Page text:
Wednesday, July 09, 2008

The legal struggle and public protests against the deportation of US Army deserter Cory Glass have ended in success, at least temporarily. The following item from the CBC tells about how Glass has received a stay of removal until the resolution of his legalities. What Molly finds most interesting about the foll9owing report is that it gives "the other side of the story" to reports in the US media and right wing media outlets such as the National Post in Canada who have tried to spread the rumour that Glass is "not really" a deserter and has been discharged from the US military. One stands in amazement about how this part of the story has been reported by such outfits.

U.S. war resister granted stay of deportation order
Corey Glass, an Iraq veteran who deserted the National Guard and fled to Canada, can stay in Canada while his legal case unfolds. (Robin Rowland/CBC)

A federal court on Wednesday granted a U.S. war resister a stay of removal, allowing him to remain in Canada while his legal case unfolds.

Corey Glass, an Iraq veteran who deserted the National Guard and fled to Canada in 2006, had been scheduled to be deported to the United States on Thursday.

Glass, 25, can stay in Canada while the court reviews and decides on his applications for leave and judicial review — processes his lawyer said could take months.

Glass told CBC News that he had his bags packed and had moved out of his apartment, ready to be deported.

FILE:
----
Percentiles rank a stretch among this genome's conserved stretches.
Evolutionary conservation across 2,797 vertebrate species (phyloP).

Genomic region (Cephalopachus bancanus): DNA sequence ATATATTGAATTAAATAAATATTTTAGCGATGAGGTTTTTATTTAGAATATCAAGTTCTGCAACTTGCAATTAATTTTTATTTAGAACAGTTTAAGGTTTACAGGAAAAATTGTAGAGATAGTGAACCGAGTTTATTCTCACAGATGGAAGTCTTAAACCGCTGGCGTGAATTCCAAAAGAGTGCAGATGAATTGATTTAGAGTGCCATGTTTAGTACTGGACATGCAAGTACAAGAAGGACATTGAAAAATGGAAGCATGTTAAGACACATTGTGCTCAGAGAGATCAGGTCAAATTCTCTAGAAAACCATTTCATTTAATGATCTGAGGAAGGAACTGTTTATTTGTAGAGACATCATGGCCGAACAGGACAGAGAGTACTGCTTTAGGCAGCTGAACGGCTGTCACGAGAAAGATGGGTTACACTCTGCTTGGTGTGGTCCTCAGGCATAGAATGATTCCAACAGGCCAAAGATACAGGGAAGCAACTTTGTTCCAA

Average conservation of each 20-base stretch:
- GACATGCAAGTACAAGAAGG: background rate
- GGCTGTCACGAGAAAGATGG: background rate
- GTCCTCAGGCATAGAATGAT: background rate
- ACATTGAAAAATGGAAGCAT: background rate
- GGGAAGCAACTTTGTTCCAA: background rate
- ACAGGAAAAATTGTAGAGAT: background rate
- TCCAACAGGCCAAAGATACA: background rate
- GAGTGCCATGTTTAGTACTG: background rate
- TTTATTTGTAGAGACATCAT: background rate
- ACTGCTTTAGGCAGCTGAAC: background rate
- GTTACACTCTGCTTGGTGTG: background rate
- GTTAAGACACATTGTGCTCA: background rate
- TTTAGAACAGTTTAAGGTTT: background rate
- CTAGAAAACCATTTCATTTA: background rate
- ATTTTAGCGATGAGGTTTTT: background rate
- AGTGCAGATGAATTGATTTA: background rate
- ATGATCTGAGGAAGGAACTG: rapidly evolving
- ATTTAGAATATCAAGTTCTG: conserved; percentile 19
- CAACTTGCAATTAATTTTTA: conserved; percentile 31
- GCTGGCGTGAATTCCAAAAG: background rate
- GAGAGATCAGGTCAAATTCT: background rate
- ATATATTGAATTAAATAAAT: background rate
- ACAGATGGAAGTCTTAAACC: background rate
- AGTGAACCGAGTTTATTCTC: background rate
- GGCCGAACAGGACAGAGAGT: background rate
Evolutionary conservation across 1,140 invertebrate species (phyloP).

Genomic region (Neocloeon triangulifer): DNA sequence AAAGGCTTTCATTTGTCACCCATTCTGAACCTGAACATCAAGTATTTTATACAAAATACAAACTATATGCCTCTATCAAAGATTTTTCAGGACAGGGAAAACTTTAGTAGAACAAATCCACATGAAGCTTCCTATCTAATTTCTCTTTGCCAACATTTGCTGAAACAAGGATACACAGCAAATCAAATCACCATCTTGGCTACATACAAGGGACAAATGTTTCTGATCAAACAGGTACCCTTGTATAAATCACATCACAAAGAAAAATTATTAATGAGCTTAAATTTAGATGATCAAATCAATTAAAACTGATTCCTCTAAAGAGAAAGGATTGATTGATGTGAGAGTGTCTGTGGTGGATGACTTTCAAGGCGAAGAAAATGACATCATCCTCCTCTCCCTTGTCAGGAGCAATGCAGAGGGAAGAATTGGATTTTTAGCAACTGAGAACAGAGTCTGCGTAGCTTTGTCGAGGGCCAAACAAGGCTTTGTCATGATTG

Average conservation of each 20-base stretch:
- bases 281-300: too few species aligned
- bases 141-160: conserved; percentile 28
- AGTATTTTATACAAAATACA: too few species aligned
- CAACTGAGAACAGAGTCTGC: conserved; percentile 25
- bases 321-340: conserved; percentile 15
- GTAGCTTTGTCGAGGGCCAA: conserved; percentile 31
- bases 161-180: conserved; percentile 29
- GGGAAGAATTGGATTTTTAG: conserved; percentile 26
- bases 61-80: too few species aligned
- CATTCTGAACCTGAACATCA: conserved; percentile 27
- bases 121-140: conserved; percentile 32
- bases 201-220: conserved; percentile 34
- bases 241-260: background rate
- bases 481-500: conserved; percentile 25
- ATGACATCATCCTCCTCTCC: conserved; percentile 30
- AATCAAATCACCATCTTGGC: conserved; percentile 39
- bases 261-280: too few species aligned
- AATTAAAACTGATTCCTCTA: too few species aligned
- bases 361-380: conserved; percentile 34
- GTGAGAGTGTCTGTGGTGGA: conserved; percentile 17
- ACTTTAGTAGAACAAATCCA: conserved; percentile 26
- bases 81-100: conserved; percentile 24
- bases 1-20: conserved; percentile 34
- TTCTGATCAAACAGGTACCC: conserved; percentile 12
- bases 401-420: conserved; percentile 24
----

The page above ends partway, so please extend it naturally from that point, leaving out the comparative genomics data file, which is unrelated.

"I was shocked. I was just enjoying my last little bit of time I had in Canada," he said.

But the ruling comes on the heels of a news report that questioned whether Glass is actually a war resister.

ABC News reported recently that according to U.S. Army documents and officials, Glass was actually discharged from the California National Guard Dec. 1, 2006, four months after he arrived in Canada.

"He is not considered absent without leave. He is not considered a deserter," Maj. Nathan Banks, an Army spokesman told ABC News. "He is running for no reason. He is fully welcome in the United States. I cannot believe this is a big deal in Canada."

But Glass disputed Banks' interpretation of his status.

He said that he hasn't received his DD Form 214, the official discharge form, from the U.S. military. Glass added that while he was discharged from the California National Guard, he was transferred to the individual ready reserve, a federal branch of the military, meaning he could be called up for active duty and could still face prosecution for desertion.

He said that following the news report, he spoke with a U.S. Judge Advocate General and a civilian lawyer who said he's still facing punishment.

"I'm still in the same situation I was in before," he said.

Meanwhile in Washington, a group of protesters gathered Wednesday outside the Canadian Embassy to show support for Glass and fellow war resisters who have sought refuge in Canada.
The demonstrators thanked Canadians who support their cause and called on the Canadian government to end its efforts to deport war resisters.

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